1996 - The Reaper InQuest Counters

What is less known, is that InQuest also contacted Reaper to have metal lifecounters made, just like the other 2 magazines. You had to order these for about the same amount of money the other metal counters from Scrye or the Duelist cost, and less of them were sold. They are also very rare these days, for every 10 Scrye counters on ebay, you can find about 1 or 2 InQuest Metal life counter. 

The round one is a bit more common: 

As far as I can tell, it comes in 2 colors, black and gold. I have one of these on the way with the help of fellow OS player Fulco, and I should have mine pretty soon so I can try it out. 

There was also a more luxurious metal version made, with a large logo which was made to fit a deck box. I have one of these, and it is the only one I've ever seen either for sale or in real life. There are probably a lot more of these around (I assume unsold stock in a basement somewhere), but from what I am seeing, this is my rarest lifecounter:

The Reaper InQuest lifecounter with my Reaper Scrye lifecounter. The counter is from the Pro Counter product line, as were other Reaper lifecounters from 1996. 

1996 - The Reaper Pro Counters

In 1996, Reaper brought out some nice metal counters without a reference to a magazine, and called the productline Pro Counters. These were also available unpainted, or with colors pained on them. They were availabe in 3 versions, the Evil Eye, the Magic 8 ball and the Skull.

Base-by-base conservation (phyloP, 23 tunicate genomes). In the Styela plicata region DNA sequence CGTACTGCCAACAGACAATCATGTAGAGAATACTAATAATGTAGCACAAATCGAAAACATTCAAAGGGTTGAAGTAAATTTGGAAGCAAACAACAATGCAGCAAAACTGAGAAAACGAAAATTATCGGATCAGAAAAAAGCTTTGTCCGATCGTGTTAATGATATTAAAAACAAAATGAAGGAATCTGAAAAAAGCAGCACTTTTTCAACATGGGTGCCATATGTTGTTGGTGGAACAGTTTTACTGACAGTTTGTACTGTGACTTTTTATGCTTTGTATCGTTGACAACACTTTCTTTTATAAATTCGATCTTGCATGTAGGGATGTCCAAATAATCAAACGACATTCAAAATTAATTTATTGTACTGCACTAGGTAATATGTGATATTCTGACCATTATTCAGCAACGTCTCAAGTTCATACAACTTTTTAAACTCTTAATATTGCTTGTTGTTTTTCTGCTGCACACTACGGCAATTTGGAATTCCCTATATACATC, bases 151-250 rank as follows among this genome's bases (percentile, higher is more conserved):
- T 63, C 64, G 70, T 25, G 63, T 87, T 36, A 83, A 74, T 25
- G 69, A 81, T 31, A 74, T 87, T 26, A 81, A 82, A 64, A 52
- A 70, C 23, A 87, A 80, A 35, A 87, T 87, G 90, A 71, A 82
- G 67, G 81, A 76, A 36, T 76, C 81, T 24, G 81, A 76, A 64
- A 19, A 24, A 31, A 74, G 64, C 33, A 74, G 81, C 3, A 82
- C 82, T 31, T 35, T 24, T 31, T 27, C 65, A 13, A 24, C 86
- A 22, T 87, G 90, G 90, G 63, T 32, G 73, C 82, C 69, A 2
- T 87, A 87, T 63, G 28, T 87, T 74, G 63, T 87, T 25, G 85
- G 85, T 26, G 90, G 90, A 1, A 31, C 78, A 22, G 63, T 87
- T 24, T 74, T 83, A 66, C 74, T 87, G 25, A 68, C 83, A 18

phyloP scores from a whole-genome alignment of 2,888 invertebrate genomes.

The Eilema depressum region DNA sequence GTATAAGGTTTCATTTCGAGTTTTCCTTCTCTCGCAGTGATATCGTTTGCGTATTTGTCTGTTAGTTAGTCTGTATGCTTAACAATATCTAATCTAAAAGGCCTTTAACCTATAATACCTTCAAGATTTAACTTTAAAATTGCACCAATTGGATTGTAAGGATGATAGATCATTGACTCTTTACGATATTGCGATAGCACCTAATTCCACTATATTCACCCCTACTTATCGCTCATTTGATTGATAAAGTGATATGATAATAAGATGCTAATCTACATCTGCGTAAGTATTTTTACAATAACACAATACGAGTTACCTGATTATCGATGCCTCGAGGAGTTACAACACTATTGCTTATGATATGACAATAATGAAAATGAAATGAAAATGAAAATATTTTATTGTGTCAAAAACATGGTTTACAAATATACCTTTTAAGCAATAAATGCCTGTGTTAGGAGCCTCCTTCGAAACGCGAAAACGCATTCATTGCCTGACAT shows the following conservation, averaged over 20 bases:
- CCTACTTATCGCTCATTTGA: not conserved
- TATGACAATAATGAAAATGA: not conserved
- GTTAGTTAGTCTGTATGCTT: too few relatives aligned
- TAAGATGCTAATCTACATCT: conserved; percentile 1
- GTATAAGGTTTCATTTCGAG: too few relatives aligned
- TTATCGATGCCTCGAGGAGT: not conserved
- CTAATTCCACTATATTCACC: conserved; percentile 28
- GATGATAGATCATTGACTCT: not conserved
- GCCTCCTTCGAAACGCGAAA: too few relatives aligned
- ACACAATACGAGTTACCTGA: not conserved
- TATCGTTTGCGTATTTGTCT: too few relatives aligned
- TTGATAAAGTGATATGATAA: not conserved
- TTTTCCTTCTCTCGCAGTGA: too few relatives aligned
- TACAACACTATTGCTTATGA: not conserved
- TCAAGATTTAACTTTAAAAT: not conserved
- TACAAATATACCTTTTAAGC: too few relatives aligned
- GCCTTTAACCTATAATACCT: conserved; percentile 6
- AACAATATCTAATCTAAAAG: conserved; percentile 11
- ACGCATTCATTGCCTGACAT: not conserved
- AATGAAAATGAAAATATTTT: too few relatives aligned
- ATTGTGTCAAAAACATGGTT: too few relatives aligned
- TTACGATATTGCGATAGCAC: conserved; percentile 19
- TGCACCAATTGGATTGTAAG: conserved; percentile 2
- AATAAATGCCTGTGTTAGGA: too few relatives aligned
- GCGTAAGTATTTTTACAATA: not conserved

The 8 ball was only available in black:

This has been for sale forever, so I would not take this price too seriously.. 

I have one of these still in its package, but since it had been in a basement for over 10 years when I bought it a couple of years back, it does have quite some wear from the moist:

My 2 pro counters. I should have bought the eye as well, but like said before, I told myself the idea was stupid. Now I think it was stupid I did not buy it.. 

The Skull was available in black and blue as it's main colors, but you could get different versions of colors of the eyes:

Since there are black versions with white eyes, I would not be surprised if there are versions with blue or green eyes, but I've never seen pictures of them, or seen them in real life. 

The eye version was available both painted and unpainted. As far as I can tell, there was only one color schema available, this one:

It may be possible though, that the iris was available in all 5 colors of Magic, since this one seems to have a green iris. It could also be the lighting though. 

1997 - nothing happened

I have found no lifecounters specific for Magic made in 1997. Again, this might not be a complete picture, please let me know if that is the case. 

1998 - New Pro Counters by Reaper